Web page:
The Parish Church of St George the Martyr, Waterlooville
Our Speaker on the 8th October was Mr. Roger Clark. His talk was titled “Tales out of School”.
Roger was a Primary School Teacher for 30 years. He started his talk off by something that happened one morning at a breakfast table. A mother said to her son, “hurry up and eat your cornflakes, you have to get to school”. The son said “I don’t want to go to school, I don’t like the children”, The mother then said “I don't want to hear anymore excuses, I have to go to the shops and I have cleaning to do, you really must get off to school.” The son said “I don’t really like the teachers either”. The mother said “I am fed up with this, you really do need to go now, after all you are the Headmaster”!
A teacher writes on the board, “Make a sentence with the word Judicious in it. A boy piped up and said “Hands that do dishes”.
Another mother said to a teacher “I have some very good news and some bad news. The good news is that Little Johnny will be off school on Friday, but the bad news is, he will be back on Monday”.
Roger went to a Teacher Training College in Winchester for 2 years. He then got a job in Totton in Southampton teaching 14 to 15 year olds. One day he was teaching them maths, which was never a good subject for Roger. He was teaching them “congruent triangles”. He was struggling with this subject and finding it a bit embarrassing as he really didn’t understand what he was talking about himself. The teacher sitting at the back of the class after a while said “shall I take over now”? Roger was really pleased that he did.
His next teaching job was in Romsey, teaching 8 year olds. For the next two years he applied for various jobs without any success. He was 22 years old now and living on the Isle of Wight. He didn’t want to work in any villages. He would have liked to work either in Portsmouth or Southampton.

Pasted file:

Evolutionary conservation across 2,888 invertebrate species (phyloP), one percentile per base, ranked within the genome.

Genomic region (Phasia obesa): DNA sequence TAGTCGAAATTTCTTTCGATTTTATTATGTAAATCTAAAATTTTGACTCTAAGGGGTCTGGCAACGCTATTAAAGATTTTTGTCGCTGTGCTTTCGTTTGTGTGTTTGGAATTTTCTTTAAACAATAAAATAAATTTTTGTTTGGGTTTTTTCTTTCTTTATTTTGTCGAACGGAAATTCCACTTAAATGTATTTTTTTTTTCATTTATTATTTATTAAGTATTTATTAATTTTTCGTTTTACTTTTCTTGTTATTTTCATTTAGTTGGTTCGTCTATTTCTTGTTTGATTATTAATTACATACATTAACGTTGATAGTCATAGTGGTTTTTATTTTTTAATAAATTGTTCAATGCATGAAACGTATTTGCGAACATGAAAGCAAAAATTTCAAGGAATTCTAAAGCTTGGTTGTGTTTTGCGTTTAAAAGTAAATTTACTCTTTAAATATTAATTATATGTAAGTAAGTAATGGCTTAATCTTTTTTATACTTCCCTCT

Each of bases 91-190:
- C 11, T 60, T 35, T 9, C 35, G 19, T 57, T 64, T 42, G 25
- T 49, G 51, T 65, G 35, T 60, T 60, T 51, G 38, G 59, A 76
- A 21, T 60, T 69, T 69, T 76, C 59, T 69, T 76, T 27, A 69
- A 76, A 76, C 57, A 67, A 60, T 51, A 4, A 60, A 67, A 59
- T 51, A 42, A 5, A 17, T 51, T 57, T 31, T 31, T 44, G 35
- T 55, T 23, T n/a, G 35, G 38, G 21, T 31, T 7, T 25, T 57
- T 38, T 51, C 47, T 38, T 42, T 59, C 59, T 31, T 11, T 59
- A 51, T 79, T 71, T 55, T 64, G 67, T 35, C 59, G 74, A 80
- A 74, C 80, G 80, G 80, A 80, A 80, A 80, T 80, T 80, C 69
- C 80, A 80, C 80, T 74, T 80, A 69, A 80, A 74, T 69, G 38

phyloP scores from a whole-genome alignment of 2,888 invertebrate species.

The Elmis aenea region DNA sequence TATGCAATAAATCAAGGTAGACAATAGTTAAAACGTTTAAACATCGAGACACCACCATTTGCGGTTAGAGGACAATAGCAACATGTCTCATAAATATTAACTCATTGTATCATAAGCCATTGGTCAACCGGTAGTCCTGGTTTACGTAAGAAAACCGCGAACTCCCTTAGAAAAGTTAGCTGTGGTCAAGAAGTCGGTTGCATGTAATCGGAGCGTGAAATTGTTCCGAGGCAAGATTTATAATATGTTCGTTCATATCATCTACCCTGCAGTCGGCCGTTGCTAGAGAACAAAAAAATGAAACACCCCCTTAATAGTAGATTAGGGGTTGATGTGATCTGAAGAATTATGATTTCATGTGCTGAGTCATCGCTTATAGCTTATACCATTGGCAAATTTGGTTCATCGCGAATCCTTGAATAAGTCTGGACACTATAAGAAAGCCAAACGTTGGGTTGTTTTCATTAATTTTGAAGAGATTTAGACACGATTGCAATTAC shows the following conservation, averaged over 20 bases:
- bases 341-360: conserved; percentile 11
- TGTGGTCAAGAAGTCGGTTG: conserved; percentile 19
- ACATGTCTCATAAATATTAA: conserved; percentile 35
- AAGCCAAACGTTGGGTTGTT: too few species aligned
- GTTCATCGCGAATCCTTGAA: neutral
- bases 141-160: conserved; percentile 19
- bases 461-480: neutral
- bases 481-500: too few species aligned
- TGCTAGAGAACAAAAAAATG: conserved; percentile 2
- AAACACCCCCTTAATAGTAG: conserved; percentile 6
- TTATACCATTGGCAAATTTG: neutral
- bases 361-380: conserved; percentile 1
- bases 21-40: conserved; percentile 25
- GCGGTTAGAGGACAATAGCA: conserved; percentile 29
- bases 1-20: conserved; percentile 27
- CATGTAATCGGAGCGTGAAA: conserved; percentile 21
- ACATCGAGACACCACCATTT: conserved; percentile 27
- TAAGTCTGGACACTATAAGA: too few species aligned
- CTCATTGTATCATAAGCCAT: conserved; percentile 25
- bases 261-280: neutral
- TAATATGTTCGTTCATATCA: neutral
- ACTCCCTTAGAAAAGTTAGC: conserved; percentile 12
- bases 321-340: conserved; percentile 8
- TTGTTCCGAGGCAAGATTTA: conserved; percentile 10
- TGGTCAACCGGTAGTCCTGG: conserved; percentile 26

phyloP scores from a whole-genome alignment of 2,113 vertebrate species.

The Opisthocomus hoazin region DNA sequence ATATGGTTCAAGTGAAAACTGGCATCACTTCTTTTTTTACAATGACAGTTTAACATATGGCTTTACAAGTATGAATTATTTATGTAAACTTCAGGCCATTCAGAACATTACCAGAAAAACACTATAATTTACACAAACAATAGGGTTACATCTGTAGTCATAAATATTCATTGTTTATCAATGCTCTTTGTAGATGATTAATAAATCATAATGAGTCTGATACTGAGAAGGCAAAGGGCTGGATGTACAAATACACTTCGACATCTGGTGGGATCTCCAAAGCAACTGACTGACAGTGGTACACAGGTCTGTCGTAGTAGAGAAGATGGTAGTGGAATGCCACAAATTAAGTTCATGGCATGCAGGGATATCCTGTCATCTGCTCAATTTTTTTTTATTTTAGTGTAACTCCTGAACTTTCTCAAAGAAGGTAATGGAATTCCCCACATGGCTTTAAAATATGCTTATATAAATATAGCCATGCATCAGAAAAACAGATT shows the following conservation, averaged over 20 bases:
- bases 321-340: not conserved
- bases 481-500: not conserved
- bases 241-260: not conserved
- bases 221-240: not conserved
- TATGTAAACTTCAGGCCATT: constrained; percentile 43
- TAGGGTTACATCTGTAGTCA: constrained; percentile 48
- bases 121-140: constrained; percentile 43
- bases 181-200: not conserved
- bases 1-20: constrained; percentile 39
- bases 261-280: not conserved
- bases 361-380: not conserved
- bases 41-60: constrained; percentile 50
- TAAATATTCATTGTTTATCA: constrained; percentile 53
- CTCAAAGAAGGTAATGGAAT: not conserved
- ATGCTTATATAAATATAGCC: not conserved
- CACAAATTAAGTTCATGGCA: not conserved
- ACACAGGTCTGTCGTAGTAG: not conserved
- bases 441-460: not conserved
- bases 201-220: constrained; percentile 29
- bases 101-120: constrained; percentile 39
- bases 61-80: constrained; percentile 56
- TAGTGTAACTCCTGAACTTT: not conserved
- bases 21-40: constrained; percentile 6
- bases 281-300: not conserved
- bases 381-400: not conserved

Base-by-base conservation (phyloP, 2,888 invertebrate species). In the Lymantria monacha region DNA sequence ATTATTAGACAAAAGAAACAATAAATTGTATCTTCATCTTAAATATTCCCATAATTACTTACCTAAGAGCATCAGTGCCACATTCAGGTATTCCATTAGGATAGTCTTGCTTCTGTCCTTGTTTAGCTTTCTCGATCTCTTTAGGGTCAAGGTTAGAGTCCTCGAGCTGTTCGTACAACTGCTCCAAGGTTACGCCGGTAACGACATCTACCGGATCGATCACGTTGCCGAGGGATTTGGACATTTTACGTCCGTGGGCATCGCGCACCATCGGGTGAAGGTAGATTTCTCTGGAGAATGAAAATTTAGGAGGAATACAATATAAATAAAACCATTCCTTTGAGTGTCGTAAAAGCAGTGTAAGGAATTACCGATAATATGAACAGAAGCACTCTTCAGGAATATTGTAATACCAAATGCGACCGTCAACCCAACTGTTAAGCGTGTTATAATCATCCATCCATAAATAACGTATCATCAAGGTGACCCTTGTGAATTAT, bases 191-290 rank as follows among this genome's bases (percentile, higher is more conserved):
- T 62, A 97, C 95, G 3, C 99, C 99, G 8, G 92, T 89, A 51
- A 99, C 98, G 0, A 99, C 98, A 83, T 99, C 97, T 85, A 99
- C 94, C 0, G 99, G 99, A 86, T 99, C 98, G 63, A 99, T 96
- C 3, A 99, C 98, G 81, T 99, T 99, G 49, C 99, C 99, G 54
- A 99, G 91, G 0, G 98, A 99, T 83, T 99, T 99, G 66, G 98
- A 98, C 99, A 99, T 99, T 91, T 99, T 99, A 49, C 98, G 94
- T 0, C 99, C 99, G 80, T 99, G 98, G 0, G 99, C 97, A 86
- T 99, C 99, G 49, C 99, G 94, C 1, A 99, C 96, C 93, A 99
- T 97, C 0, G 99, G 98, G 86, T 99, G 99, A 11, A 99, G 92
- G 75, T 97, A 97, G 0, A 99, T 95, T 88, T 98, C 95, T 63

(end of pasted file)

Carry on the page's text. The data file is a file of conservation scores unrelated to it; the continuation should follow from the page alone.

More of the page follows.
His next appointment was at Barncroft County Junior School at Stockheath in Bedhampton, which was on the site of a former Naval Camp. Roger had Class 4B. On his first day, he went to get something out of a cupboard which was in the corner of the classroom. He opened the door and everything that was in it seemed to all fall out. It had been jammed shut so tight and everything crammed in to it by the previous teacher. Two little girls came over and said “we will help you Mr. Clark”. After that, Roger knew that if he wanted anything done, girls were more likely to help than the boys.
Roger got himself a scooter on hire purchase, at the time he was living in digs in Farlington. After a while he decided to take his driving test in North End. In fact Roger failed his test twice, and decided to take it in Newport on the Isle of Wight, this time he passed.
One day Roger was taking some papers home to be marked and he had attached them to the back of his bike. When he got home, the papers were nowhere to be seen. He got back on his bike and rode back to the old A27 and there he found around 100 papers blowing about in the road. He managed to retrieve some of them by running in between the traffic, but some of them had tyre marks on them.
When he got home, he looked on his list of the children’s names, and decided to give each child the appropriate mark by how he knew them, eg Ben was good at writing, so he would get a high mark, Lucy was not so good, so her mark was a bit lower etc. Luckily for Roger it worked out well for him and no-
A parent went to see Roger one day. She was a very pale faced thin woman. She told Roger that her son had got scratches on him because he had been climbing up a tree and had an epilepsy fit and fallen, but a branch had saved him. She then said in the next breath, “I have got a dropped womb”.
Roger didn’t know what to say to this, he was a bit taken aback, as he lived with parents and a brother and he had never heard anything mentioned like this before. He did think perhaps the woman meant she had a dropped room like subsidence.